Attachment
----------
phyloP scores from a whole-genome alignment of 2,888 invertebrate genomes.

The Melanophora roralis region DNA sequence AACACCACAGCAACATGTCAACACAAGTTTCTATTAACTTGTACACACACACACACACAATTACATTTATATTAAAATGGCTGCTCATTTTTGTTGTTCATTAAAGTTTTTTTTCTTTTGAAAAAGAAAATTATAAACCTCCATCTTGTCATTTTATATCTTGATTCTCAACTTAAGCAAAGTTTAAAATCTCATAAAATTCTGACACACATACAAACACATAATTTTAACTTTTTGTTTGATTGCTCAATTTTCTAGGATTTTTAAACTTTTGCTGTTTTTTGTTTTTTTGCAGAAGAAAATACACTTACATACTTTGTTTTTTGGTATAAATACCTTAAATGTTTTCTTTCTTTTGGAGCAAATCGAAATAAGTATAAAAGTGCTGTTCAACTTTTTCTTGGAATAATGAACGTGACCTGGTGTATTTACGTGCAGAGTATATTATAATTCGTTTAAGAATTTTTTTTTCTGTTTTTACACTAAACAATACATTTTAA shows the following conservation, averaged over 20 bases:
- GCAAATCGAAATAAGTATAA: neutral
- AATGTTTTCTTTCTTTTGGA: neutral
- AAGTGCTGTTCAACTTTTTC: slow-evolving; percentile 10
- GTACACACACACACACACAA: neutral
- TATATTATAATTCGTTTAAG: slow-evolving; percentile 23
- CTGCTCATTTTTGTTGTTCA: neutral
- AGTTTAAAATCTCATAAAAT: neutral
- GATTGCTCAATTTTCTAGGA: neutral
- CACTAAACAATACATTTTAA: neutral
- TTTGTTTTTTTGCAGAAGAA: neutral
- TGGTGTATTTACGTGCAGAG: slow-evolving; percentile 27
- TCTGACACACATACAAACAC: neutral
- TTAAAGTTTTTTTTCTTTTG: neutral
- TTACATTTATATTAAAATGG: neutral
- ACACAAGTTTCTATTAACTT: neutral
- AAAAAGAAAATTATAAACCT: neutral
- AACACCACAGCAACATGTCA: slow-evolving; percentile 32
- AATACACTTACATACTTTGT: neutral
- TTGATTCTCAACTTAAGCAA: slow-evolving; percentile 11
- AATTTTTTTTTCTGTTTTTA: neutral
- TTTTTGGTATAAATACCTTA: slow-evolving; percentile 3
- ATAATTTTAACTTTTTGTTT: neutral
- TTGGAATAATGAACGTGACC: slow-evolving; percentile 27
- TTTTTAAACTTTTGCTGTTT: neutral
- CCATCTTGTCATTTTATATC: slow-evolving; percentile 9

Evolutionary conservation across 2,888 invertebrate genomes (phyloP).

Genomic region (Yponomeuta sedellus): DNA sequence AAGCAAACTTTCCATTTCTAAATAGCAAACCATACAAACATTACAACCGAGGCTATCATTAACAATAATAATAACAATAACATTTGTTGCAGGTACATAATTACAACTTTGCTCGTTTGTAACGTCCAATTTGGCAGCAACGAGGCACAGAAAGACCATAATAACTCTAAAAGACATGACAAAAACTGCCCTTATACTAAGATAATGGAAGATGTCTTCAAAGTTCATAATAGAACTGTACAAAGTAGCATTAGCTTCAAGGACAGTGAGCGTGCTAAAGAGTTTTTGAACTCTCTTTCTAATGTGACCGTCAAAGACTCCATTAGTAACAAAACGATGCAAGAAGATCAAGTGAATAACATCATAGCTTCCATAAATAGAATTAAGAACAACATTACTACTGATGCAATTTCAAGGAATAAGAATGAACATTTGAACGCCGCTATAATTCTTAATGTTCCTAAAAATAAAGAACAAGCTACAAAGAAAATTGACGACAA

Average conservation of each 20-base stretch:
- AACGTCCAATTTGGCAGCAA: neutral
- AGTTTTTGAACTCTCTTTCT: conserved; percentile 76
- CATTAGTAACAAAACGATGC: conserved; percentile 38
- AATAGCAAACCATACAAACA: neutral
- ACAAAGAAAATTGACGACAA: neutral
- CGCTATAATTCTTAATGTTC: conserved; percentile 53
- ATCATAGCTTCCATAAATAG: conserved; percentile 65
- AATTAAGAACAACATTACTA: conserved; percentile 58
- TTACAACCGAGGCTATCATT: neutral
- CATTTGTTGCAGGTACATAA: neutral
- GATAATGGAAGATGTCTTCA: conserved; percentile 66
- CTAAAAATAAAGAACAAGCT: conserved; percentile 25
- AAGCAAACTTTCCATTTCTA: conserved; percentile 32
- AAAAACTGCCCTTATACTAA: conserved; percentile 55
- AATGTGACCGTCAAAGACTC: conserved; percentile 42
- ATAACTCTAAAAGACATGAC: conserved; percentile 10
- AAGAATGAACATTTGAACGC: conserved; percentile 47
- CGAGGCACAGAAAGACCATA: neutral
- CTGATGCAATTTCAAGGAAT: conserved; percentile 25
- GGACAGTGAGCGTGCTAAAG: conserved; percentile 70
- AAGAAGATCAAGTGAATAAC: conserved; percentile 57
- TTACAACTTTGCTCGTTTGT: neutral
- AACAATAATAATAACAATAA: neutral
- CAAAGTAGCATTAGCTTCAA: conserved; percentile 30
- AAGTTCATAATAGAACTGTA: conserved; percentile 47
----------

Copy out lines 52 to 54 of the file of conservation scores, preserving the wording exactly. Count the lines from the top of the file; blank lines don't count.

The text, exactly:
- TTACAACTTTGCTCGTTTGT: neutral
- AACAATAATAATAACAATAA: neutral
- CAAAGTAGCATTAGCTTCAA: conserved; percentile 30